Logged

Michael Bush
My website:  bushfarms.com/bees.htm
My book:  ThePracticalBeekeeper.com
-------------------
"Everything works if you let it."--Rick Nielsen
adamant
House Bee
**
Offline Offline

Gender: Male
Posts: 337


Location: sewell n.j.


« Reply #3 on: August 12, 2011, 05:54:35 AM »

Start looking now for an older used dadant or Maxant 20 to 30 frame extractor.   It will only take up a foot more floor space than one of the smaller frauds and shouldn't cost much more.  You can use a heated uncapping knife, I wish I had the antique steam one I owned 25 years ago!  yes the little rubber hoses were a pain but it didn't burn out like the electric ones tend to.   Take measurements of the frames you will be extracting and go tupperware (or other brand) shopping.  Get some rigid pvc pipe and make a rack to sit inside it and hold uncapped frames waiting to go to the extractor.  buy an $8 plastic gate and cut a hole for it to drain your rube goldberg.   Go to the big box builder stores and find some kind of basket that will sit in another tupperware with a gate to drain cappings.  Make good use of a plastic queen excluder by cutting pieces out of them to cross hatch and use of the bottom of your cappings drainer.   Make it all small as possible and still function except for the solar wax melter which should hold a couple unstacked frames.  Get a fifteen or twenty gallon settling tank.  You don't need to spring for one of the water jacketed ones!  They are for a beginner the stuff dreams are made of!  But you can get by without one.  Make a cabinet large enough for your settling tank.  2x4's and cardboard construction at a minimum.  Go to Petco and get a 49.95 thermostatically controlled power bar.  They are meant for heating snake cages.  Buy some 100 watt bulbs before the green nazi's have them all removed from the stores for heating elements.  Crank your snake heater up to 100 degrees and put your light/s in the cabinent after filling your tank with the honey fresh out of the extractor.  The spare parts and wax will rise to the top and you will tap off almost clean honey from the bottom after a day or so.  You can just run it thru one of the screens meant to sit on a 5 gallon bucket to get the dark flecks of cocoons still in the honey.  If you have one with a gate on the bottom, just bottle out of it after running it thru the screen.  This is a minimalist approach for 22 hives.  Store crop in five gallon buckets.  Reliquify in snake heater chamber.  Life is good.  Make meade, be happy all day and night.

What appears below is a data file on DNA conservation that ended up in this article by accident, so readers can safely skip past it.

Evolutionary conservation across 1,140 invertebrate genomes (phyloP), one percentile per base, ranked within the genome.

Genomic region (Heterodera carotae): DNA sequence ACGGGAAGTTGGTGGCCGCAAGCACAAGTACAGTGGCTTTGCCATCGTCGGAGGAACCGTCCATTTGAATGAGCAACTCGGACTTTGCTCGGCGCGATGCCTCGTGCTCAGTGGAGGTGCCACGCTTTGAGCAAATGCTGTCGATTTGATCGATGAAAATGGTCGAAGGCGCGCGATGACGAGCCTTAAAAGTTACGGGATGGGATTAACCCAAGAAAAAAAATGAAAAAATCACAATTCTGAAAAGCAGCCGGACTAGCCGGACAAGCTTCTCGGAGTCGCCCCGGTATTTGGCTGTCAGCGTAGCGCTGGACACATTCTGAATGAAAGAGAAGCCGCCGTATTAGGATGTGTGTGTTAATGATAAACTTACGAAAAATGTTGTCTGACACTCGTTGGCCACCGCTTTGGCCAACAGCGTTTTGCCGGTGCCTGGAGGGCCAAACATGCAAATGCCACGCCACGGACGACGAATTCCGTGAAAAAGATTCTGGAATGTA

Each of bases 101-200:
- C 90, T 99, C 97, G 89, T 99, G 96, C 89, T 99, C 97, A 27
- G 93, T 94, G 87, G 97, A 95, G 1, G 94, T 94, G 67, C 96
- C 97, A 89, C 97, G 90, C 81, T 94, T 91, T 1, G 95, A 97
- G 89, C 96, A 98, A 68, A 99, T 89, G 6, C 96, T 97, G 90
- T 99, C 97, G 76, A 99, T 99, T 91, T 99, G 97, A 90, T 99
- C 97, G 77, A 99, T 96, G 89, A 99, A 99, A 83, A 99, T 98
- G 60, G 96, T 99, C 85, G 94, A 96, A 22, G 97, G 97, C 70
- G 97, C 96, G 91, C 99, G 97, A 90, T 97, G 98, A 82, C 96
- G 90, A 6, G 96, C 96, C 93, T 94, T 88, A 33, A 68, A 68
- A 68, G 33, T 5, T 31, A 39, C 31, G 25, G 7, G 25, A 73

i like you.. thanks for the info.. ant
Logged
L Daxon
Field Bee
***
Offline Offline

Gender: Female
Posts: 669


Location: Oklahoma City


« Reply #4 on: August 12, 2011, 01:44:51 PM »

Yeah, Vance.  You had some great ideas in there.  Thanks for taking the time to write all that up.

Linda D
Logged

linda d
mikecva
Field Bee
***
Offline Offline

Posts: 593


Location: Northern Virginia USA


« Reply #5 on: August 12, 2011, 02:51:44 PM »

I have a Maxant 3100P and extract 6 mediums at a time while I decap the next 6 frames. I find this very efficient for my uses. I am very pleased with my Maxant extractor.

Planning to increase from 11 to 22 hives next year is a feet unto itself. If further expansion is contemplated, a larger extractor might be the way for you to go. But IMHO you can not go wrong with a Maxant.

Look and see if members in a local beekeepers club will let you come out and see theirs in action.   -Mike
Logged

.
.
Listen to others but make your own decisions. That way you own the results.
.
.
woodchopper
House Bee
**
Offline Offline

Gender: Male
Posts: 347


Location: So. Maine and SE MA.


« Reply #6 on: August 13, 2011, 09:05:34 PM »

We love ours:
Maiden Flight of the Maxant 1400 Part 1
   Well worth the extra expense over our old Mann-Lake 18 frame radial.
Logged

Every man looks at his wood pile with a kind of affection- Thoreau
Pages: [1]   Go Up
  Print  
 
Jump to:  

Beemaster's Beekeeping Ring
Previous | Home | Join | Random | Next
Powered by MySQL Powered by PHP Powered by SMF 1.1.19 | SMF © 2013, Simple Machines | Sitemap Valid XHTML 1.0! Valid CSS!
Page created in 0.441 seconds with 21 queries.

Google visited last this page September 05, 2014, 08:31:46 AM
anything